Before convertibles, or highways, or paved streets in Chicago's suburbs, a little field house fronted by two gas pumps sat on a two-lane dirt road that some people called North Avenue. The house's residents pumped gas for thirsty cars and whipped up meals for hungry travelers, and their little business became an oasis for those on their way in or out of the city. Times changed, and as the town grew the little business kept pace, transforming over 75 years from a gas station and tavern into Ki's Steak and Seafood.
Today, Executive Chef Daniel has a few more tools at his disposal than the original proprietor's stove top and frying pan. He works in a professionally outfitted kitchen, churning out hand-cut black angus steaks, bacon-wrapped scallops, and roast duck. Meanwhile, his saucier whips up endless batches of bernaise and bourdelaise sauce to drizzle over steaks or play a gourmet version of bobbing for apples.
The little dirt road that ran past the house became a busy, concrete vein of commerce, pumping car-fulls of customers into the establishment's parking lot. However, despite this urban sprawl, the owners have done their best to ensure that the view from the windows remains nostalgically delightful. Their restaurant sits on six acres of farmland, and its grand picture windows overlook a rustic barn occupied by peacocks, sheep, and rabbits, and framed by flower beds and ponds.
On a trip to Chicago from his native Italy, young Mario Tricoci changed his life forever. The fledgling hairdresser stopped in at a prestigious salon, where he impressed the owner with his impeccable display of skill and landed himself a job. The next six decades brought strings of industry awards and the opening of his very own salon, which soon exploded into 26 locations in four states. With his styling prowess proven both to the industry and to the clients he encountered each day, the coiffeur decided to share his gift with others. In 2004, he established Tricoci University to foster a new generation of cosmetologists and spa technicians trained to thrive in the luxury-spa industry.
Throughout the Midwest, Tricoci prot?g?s study a rigorous curriculum in high-end salon and spa surroundings to learn how to create beautiful hairdos, choose skin-flattering cosmetics, and beautify nails and skin. A team of experienced industry professionals readies pupils for the beauty world with in-depth classes, and outside education arrives via video demonstrations and guest-artist lectures on Vidal Sassoon's Wedge-Bob Postulate. More advanced students get a preview of their career to come by beautifying real people during instructor-supervised treatments, which lend the stylist essential experience as the client enjoys a pampering session at a discounted rate.
At Salt Creek Barbeque, two distinct aromas weave through the air: a cocktail of herbs and sauces distilling itself into barbecue sauce, and the scent of hickory from a smoker, where each of Salt Creek's meats spends 5–12 hours to enhance flavor and unwind from its fight with the butcher. The house-made sauce drenches dishes such as hand-pulled pork and shaved brisket—stacked atop sandwich buns or texas toast—and bastes plates of slow-smoked meaty rib tips with its aromatic flavor. The signature sauce makes yet another appearance as a uniform for chicken wings, also available in coats of buffalo or spicy sauce that diners wash down with fountain drinks or pitchers of domestic and imported beers from the full-service bar. A full slate of burgers and catfish sandwiches round out the menu of quintessentially American fare, accompanied by classic sides of corn bread and mashed potatoes. Salt Creek Barbecue also caters for special events, forging party-sized portions of its iconic menu items.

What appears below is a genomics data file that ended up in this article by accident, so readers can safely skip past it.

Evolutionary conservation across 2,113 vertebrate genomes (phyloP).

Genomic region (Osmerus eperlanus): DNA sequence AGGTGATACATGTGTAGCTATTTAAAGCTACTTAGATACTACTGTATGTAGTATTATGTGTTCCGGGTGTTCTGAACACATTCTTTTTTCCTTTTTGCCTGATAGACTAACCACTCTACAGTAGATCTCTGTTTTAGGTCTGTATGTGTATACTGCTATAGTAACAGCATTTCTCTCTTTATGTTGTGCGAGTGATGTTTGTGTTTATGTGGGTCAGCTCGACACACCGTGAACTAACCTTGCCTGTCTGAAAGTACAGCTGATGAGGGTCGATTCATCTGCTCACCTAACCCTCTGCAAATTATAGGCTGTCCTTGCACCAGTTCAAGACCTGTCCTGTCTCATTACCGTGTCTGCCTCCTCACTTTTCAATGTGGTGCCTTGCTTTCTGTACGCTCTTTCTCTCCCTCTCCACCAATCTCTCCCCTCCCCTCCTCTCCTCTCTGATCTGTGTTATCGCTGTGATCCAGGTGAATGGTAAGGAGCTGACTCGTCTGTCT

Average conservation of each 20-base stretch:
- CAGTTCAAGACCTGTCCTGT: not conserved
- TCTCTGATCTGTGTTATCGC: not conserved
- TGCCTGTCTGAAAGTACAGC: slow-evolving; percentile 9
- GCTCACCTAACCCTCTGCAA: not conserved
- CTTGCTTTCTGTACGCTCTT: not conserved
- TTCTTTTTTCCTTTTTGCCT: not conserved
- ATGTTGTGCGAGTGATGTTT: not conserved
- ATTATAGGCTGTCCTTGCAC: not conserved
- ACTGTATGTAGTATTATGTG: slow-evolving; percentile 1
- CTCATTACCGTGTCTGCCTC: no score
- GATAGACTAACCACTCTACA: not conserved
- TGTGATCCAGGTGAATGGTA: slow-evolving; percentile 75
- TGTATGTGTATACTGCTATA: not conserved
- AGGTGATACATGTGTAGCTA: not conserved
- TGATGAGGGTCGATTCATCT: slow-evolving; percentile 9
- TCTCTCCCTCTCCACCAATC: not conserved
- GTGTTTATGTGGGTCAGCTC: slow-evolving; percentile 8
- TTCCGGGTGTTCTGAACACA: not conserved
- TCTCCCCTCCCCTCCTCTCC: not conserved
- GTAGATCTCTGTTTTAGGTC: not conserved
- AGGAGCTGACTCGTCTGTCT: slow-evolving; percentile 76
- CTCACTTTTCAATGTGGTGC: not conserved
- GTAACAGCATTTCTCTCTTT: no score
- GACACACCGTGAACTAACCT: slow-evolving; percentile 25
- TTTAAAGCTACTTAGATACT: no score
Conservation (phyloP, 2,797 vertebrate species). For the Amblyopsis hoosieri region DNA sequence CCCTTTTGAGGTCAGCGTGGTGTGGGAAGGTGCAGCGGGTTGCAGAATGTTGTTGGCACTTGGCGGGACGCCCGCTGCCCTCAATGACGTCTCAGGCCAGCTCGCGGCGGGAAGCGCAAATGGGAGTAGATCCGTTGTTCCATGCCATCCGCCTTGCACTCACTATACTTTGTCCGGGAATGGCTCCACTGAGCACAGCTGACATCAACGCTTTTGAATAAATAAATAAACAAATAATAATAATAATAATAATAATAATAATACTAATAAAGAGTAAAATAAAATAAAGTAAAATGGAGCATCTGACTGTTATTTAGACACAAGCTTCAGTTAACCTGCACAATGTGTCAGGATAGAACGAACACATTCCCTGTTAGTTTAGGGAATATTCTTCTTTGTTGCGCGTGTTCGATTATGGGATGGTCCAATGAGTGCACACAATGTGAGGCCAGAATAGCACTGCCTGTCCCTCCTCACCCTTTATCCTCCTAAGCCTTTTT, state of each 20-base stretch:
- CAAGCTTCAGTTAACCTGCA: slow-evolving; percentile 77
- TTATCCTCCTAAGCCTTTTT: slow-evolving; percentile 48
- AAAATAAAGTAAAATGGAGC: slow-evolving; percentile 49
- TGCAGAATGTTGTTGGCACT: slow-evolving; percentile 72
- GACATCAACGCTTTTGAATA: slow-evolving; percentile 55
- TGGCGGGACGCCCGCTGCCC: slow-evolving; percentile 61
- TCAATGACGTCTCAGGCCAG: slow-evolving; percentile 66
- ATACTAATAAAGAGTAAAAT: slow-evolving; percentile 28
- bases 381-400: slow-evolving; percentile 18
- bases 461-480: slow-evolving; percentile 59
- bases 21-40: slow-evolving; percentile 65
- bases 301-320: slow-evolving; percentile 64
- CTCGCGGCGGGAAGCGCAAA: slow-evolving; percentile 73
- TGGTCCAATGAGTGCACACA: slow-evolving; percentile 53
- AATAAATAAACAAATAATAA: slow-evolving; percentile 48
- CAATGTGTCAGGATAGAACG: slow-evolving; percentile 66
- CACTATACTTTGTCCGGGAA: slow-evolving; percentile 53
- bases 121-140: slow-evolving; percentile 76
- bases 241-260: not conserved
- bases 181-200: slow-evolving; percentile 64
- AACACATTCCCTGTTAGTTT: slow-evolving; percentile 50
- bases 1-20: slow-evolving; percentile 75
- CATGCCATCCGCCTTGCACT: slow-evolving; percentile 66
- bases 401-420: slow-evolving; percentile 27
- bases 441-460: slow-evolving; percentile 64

In 1977, Eddy Ho came to America with the dream of opening his own restaurant. In the 35 years since, he has lived that dream three times over, founding a trio of establishments that spotlight the showiest styles of Japanese cooking while commemorating the year of his transpacific crossing. Whether it's filet mignon, chicken, and seafood chopped by a flurry of clicking blades on hibachi grills or a sleek roll of sushi assembled by deft hands, each entrée arrives in a dining room decked with hints of traditional Japanese architecture, including subtle geometric patterns, crimson accents, and painstakingly manicured flora. Glasses of imported Japanese beer and sake stand ready to accompany each meal, helping diners toast to good fortune or play a glass harp rendition of their college fight song.
The rich scents of smoked meats and barbecue sauce fill Hickory River Smokehouse, where chefs slow-smoke beef brisket, pulled pork, and baby back ribs. They cover select cuts of meat in a housemade dry rub before smoking them for many hours in a hickory wood filled smoker. Succulent Texas-style barbecue is the result of the low and slow smoking style. Diners can indulge in award-winning pulled pork, sampler platters, or opt for a lighter fare, including low-fat smoked turkey and country ham. Housemade sides such as cornbread, Texas-style ranch beans, mustard- and mayonnaise-based potato salad, and homemade Texas-style chili round out the hearty meals.
Located just 12 miles from O'Hare International Airport and 21 miles from downtown Chicago, the Ramada Hotel and Suites welcomes travelers with clean, spacious quarters and a slew of convenient amenities. Each comfortable room and romantic jacuzzi suite comes with free WiFi, and in the morning a complimentary continental breakfast includes hot and cold fare. A cocktail lounge in the lobby and a heated indoor pool offer varying forms of liquid refreshment. The onsite fitness center, meanwhile, helps overnighters maintain their workout regimens without having to resort to bench-pressing bellhops. The hotel also offers free parking.